Volunteers. Clyde G. Wilson died on 3 August 1958, probably with his boots off at the ripe old age of 80 and was buried with military honors at Gypsum Hill Cemetery in Salina, Kansas.

Clyde Wilson Obituary

Above: Clyde Wilson’s obituary which appeared in the August 4 1958 edition of the Salina Journal. No mention of his part in the Dewey-Berry Feud is mentioned. Even as late as 1958 old animosities may very well have still lingered. Source: Journal.

Samuel Elmer Brick was born on 8 January 1878 at Browns Creek, Kansas the son of George W. Brick, a painter by trade and Mary Ann Clanin.

Brick enlisted in the 20th Kansas Volunteer Infantry at the same time as Clyde Wilson in Saline, Kansas. Based upon the photograph it seems that Brick was the first of the two to receive a promotion – in this case to corporal. Brick was slightly wounded at Caloocan on 10 February. This wounding is mentioned in the regimental history but apparently never officially recorded.

After returning home his life took quite a different turn than that of his gunslinging friend Clyde Wilson. He returned to the family home and like so many young men in those days took up his father’s trade as a painter.  Brick married his wife Lillian BellePadgett sometime around 1906 and by 1910 had three children and now owned his own paint store – the Salina Paint & Paper Company. In 1920 his business is listed simply as a paint and paper store.

He seems to have had a certain business acumen since in 1919 he registered a trademark with the U.S. Patent Office for Nurex Adhesive Paste which based upon the nature of his business must have been a type of wallpaper paste. He held a patent (1920) for a type of bookbinding gum to be used for the making of pads of paper. Reading through his patent (No. 1,341,782) it is obvious that Brick had more than a casual grasp of chemistry. Two additional patents were also held for waterproof and bookbinding gums. (Nos. 1,389,574 and 1,384,575).

Elmer Brick Patent Drawing

Above: Elmer Brick’s drawing for his 1920 patent for improved book/pad binding gum (No. 1341782A). Brick would be granted at least three such patents. Source: Google Patents.

Brick also stayed active with his old military associates. While attending the 10th Annual Encampment of the United Spanish War Veterans in 1913 he was appointed Aide-de-Camp to the Commander-in-Chief.

During World War One Brick registered for the draft on 12 September 1918. I have found no record of him serving during the war but with the war coming to an end in November this is not all that surprising.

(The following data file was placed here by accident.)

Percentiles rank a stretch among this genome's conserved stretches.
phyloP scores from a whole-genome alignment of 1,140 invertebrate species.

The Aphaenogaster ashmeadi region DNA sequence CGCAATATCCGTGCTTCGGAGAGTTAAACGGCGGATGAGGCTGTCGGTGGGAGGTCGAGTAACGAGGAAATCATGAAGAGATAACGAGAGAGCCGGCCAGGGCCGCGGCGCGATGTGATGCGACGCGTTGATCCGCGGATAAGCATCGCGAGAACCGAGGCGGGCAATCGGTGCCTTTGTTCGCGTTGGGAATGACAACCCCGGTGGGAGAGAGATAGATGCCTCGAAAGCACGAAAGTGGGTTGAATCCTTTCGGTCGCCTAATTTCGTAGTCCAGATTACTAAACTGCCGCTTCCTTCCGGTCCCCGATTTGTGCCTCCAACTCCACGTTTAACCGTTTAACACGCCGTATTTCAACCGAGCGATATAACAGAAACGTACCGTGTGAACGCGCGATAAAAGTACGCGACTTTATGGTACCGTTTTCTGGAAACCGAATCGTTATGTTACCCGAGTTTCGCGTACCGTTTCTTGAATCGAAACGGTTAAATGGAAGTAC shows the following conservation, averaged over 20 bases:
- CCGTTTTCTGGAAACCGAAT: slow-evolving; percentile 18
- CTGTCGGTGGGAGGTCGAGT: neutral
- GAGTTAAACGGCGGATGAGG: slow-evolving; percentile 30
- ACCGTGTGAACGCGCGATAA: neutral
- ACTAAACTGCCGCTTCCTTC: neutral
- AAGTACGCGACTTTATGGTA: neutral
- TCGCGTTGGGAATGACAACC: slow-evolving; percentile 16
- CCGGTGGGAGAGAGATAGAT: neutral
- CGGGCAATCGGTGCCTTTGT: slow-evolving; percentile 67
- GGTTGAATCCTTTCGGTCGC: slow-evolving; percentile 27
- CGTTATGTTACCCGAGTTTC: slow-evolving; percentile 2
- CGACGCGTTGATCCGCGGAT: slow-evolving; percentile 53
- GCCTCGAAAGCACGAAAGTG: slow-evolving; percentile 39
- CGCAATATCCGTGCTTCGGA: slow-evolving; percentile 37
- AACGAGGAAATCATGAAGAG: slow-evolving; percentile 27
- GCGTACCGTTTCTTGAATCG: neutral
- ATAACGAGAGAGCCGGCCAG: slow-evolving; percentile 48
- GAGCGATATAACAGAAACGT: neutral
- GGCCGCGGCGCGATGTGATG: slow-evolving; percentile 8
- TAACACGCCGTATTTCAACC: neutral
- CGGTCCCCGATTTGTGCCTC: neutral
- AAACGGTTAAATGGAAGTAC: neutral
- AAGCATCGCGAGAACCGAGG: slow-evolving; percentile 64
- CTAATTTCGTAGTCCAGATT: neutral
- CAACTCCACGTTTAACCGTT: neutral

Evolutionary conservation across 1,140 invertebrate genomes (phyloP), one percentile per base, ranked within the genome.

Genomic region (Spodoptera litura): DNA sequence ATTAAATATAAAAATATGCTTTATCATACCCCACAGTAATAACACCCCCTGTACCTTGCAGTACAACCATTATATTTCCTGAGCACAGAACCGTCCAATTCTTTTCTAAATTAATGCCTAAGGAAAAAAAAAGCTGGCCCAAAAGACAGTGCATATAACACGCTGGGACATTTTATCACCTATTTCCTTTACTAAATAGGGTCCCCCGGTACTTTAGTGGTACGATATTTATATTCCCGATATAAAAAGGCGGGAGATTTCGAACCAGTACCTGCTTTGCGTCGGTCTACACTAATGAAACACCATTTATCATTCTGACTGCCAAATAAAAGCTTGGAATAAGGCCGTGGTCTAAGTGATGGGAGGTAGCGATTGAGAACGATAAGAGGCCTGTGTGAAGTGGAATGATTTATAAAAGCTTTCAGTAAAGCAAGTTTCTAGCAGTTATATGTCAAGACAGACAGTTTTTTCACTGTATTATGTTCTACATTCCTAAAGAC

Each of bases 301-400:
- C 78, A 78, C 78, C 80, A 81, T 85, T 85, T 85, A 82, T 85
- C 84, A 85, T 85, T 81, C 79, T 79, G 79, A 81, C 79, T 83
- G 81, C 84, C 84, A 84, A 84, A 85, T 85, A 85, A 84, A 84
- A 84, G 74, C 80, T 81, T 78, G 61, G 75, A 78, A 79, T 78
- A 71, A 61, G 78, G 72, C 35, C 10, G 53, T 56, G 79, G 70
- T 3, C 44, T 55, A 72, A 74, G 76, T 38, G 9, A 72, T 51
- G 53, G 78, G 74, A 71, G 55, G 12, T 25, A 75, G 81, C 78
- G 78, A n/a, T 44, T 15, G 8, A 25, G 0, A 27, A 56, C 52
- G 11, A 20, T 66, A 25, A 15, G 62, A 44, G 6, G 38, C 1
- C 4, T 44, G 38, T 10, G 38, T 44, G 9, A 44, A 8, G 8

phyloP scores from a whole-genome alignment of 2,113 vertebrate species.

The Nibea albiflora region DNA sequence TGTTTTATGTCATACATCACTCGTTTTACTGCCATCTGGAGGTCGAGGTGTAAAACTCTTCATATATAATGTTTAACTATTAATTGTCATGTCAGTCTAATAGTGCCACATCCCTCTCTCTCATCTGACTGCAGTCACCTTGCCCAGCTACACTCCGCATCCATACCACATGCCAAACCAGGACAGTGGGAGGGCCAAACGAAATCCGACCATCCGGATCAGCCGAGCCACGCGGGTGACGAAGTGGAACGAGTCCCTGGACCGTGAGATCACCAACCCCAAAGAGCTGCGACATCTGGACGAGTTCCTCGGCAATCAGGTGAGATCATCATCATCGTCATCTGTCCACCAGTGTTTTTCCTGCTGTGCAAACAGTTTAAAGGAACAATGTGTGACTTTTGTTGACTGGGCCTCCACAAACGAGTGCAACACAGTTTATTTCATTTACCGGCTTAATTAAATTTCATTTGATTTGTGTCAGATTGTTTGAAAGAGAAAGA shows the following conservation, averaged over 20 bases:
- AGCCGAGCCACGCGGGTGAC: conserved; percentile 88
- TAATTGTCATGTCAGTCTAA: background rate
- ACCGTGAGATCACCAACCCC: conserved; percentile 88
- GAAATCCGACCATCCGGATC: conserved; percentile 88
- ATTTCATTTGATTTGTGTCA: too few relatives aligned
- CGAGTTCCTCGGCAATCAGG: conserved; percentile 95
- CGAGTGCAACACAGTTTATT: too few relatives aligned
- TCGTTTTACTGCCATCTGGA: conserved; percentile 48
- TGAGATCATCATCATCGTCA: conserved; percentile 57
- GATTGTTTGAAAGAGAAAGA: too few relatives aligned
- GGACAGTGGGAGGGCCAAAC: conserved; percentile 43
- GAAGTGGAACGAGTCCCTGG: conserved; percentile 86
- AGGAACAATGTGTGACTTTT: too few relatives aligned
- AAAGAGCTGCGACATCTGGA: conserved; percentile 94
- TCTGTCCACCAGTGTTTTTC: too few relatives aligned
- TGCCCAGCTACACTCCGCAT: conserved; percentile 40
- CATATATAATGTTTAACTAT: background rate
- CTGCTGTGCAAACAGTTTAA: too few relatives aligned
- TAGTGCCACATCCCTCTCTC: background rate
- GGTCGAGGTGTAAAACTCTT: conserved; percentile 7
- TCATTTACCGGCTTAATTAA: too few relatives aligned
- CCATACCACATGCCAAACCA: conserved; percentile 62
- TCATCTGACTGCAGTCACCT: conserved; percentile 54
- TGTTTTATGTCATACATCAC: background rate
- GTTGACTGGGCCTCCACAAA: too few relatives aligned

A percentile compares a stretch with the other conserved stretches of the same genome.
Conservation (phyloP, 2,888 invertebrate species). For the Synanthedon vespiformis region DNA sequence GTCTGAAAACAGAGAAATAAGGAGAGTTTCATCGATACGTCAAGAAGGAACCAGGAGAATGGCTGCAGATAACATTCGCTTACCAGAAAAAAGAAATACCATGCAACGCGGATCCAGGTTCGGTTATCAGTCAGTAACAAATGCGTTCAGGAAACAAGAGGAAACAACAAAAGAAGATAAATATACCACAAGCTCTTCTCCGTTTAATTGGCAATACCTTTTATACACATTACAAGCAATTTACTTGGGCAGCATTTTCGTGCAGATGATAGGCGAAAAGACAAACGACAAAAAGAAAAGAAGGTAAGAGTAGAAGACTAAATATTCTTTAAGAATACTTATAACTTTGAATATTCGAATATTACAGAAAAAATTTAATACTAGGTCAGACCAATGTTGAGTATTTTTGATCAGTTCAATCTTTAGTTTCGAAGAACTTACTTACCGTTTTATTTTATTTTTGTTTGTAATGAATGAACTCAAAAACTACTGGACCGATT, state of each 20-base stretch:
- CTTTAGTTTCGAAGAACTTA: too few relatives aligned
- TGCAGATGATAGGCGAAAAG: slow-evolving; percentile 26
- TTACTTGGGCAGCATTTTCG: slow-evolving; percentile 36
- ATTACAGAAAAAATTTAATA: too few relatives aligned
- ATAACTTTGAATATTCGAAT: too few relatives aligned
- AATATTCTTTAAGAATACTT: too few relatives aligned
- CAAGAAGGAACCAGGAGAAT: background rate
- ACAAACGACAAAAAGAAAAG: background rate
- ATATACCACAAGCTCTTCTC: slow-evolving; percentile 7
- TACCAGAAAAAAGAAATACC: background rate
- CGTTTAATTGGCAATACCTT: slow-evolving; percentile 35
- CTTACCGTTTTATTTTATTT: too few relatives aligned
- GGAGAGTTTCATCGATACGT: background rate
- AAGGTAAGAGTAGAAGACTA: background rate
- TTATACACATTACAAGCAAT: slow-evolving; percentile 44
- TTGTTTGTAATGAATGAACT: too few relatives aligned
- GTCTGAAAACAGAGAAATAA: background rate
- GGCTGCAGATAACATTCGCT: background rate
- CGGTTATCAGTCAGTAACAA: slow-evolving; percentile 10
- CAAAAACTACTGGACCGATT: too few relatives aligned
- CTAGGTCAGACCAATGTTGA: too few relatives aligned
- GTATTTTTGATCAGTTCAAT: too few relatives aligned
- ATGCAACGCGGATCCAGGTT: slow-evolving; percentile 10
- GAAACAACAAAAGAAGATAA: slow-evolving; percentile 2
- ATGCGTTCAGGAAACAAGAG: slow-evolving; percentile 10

Samuel Elmer Brick died on 8 December 1920 at the age of 42 due to complications arising from Lymphatic Leukemia in Dallas, Texas. He was buried in his home town of Salina, Kansas. One wonders if his death had resulted from exposure to the numerous chemicals related to his chosen profession.

Clyde Wilson and Elmer Brick Reverse

Above: The reverse side of the above carte de visite showing the period inscription identifying the subjects of the photograph Clyde Wilson and Elmer Brick. Photo Source: Edward T. Garcia/

The Gunhand – or Who Was George Frensley?

This carte de visite formatted tintype is the latest addition to my collection of Old West photographs. The six-shooter armed subject is identified on the mount’s reverse side as George Frensley. The style of the mount places the creation of the image most likely sometime in the late 1870s.

george frensley matted

Above: Carte de Visite format tintype depicting a revolver armed George Frensley. If properly identified the photograph was probably taken in north Texas sometime in the 1870s. Source: Edward T. Garcia/ collection.

Frensley’s clothing also fits into that same time period. He wears his revolver on his left hip is cross draw fashion – a style affected by many gunfighters during the period. Although little of his sidearm is visible, the grips of the pistol seem to be those of a Colt. The fact that the revolver’s ejector rod housing has left its impression on the holster seems to confirm the revolver being of Colt manufacture. It could be a Colt Single Action Army which would date the image no earlier than 1873. His sidearm could also be a Colt cartridge conversion which also dated from the early 1870s.


Above: Frontier era Colt revolvers of the type George Frensley appears to be armed with. At the top is a nickel-plated Colt Richards-Mason type cartridge conversion revolver circa the early 1870s. At bottom is a Colt 1873 Single Action Army revolver. Photos – Rock Island Auctions.

After an exhaustive search of historical records, the evidence seems to indicate that George Frensley may, in fact, be George Washington Frensley who was born on April 3, 1855, at Water Valley, Kentucky to Charles Alfred Frensley and Letitia Susan Draper. The family relocated to Texas sometime after 1860 and by 1870 Charles Frensley had died. The family was living on a farm in Cooke County, Texas along the border of Indian Territory (today’s Oklahoma).

george frensley unmatted

Above: George Frensley’s tintype removed from its paper frame allowing the image to be viewed in its entirety. Source: Edward T. Garcia/ collection.

Frensley does not show up in the 1880 census and it is possible that he was employed as a roving cowhand. This photo seems indicative of that possibility. Little else regarding Frensley has come to light other than the fact that he died at Whitesborough (today’s Whitesboro) Texas on January 15, 1883. The town – also close by the border of Indian Territory – was so unruly in the 1870s that female residents were forbidden on the streets on weekend evenings due to the rampant random gunfire that plagued the frontier town.

Naturally, the question at hand is whether or not the George Frensley in the tintype is one and the same with George Washington Frensley. No definitive proof has been found indicating that they are the same man but at the same time no other suitable person by the same name has turned up in my repeated searches although the possibility of other likely candidates turning up cannot be discounted.